Sunday, June 16, 2024
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Knowing local history lets us feel personal connections with major events in our country’s history. Though we may not have learned it in our history classes, Brocks Gap settlers suffered during the French and Indian War in the 1750s.

The first white man to claim Brocks Gap land was Benjamin Burden in 1734 when he surveyed 800 prime acres inside Brocks Gap, including Chimney Rock. Others soon moved here: in 1740, Thomas West near Bergton and Bernard McHenry near Clover Lick. Nicholas Cain moved to Brocks Gap in Winter 1740-41, along with Custers, Mauks, Trumbos, and Shoemakers. The Cains owned 100 acres across the North Fork from Riverside Church.

Historian Wayne R. Cain wrote, “For the next ten years[1741-1750s], life here in the valley settled down into one of common everyday work and growth. Nicholas [Cain] and his brother John made frequent hunting trips into the unsettled lands… The French and Indians of the northwest were, so far, at peace.”

However, in Summer 1755, while on its way to Fort Duquesne (Pittsburgh) to push the French out of the area, General Braddock’s British army was defeated by the French and their Indian allies. Braddock’s defeat left the western frontier like Brocks Gap vulnerable to attack. So many families fled that in September 1755, Governor Dinwiddie published a notice in the Virginia Gazette,saying that inhabitants had “most shamefully deserted their Plantations, for Fear of an Enemy” who could easily have been defeated by a few brave men. He added that it was safe to return to their farms, because he had sent Col. George Washington and five companies of Rangers and volunteers to defend them.

The Governor’s words did not satisfy Nicholas Cain. He bought land in Louisa County in 1756 and moved his family to safety in Spring 1757, a wise decision. The situation at Brocks Gap got worse. Court summonseswere delayed “by reason of the Indians” (June 1757), and “presence of the Indians” (November 1757). Some Brocks Gap families attended Linville Creek Baptist Church, whose minutes recorded in January 1757, “After this Time, the Spring coming on, the Indian Troubles continued, and all opportunities of Meetings were taken from us… the whole Neighborhood forced either to go into Forts or over the Mountains, to escape their Rage.”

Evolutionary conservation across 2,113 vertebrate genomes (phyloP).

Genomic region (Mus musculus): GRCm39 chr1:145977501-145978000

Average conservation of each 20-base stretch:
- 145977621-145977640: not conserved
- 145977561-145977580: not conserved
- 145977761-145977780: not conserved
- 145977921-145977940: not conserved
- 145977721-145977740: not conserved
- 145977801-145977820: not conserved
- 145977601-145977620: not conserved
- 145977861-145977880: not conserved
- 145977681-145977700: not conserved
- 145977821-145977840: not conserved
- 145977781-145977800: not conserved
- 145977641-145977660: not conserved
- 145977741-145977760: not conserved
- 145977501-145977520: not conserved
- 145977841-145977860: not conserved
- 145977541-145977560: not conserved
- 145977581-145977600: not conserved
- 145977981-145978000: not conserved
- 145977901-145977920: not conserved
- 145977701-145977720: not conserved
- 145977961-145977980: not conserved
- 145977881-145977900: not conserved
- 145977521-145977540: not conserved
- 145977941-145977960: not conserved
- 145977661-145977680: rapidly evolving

Our Brocks Gap fort was at Third Hill, commanded by Captain Peter Hogg. It was built before July 1756 when a Council of War mentioned it. A native of Scotland, Hog had served with George Washington in 1754 on a fort-building expedition. A company of Rangers was stationed at Fort Hog, but they still could not prevent a “Dutch” person from being killed and 2 taken prisoner in November 1757. In January 1758, John States and Abraham Merchant were killed, and on March 19, 1758, William Clepole was killed.

In 1758, Capt. Hog sent about a third of his Rangers to aid Capt. James Dunlap at Fort Upper Tract (now Pendleton County). Dunlap, the Rangers and fort inhabitants were all killed by the Indians April 27, 1758. The next day the Indians captured Fort Seybert, killed residents, and took prisoners. Tradition says that when the fort was attacked,many Fort Seybert men were in Brocks Gap buying spring supplies.

After the two forts were destroyed, Capt. Hog wrote to the Virginia government that Gap inhabitants threatened to move off their farms if Hog’s Rangers were withdrawn. His second letter told of the two forts’ being destroyed by the enemy along with a third of his company (sent to aid Dunlap). The Council ordered Capt. Hog to “augment his Company to a Hundred Men, to be station’d at Brock’s Gap, Dry-River Gap, or such other places…”

Cain family tradition relates that Arnold Custer from Runions Creek and John Cain were killed in Spring 1759. Captain Hog was still in charge of the fort in 1759, but it is unclear when the fort was deactivated. Linville Creek church minutes told that the situation got better in the Summer of 1759, “our Armies victorious in the North Part of our Continent, which drew the Enemy from us…”

Fifty years later, the Fawley family bought Fort Hog’s site. Descendants remembered the two-story log kitchen building which had been part of the fort. It stood next to the existing (2021) log home. There were loopholes in all walls except the north wall which had a stone fireplacelarge enough for three kettles. The kitchen was demolished before 1930, but foundation stones were still visible in 1966. The existing log house was made from logs of the palisade, according to the late Merlin Turner. Astrong spring near the house and a well in the yardprobably provided water for the fort.

These days if I feel discouraged, I remember what terrors my Gap ancestors endured, and I thank God for present peace and safety.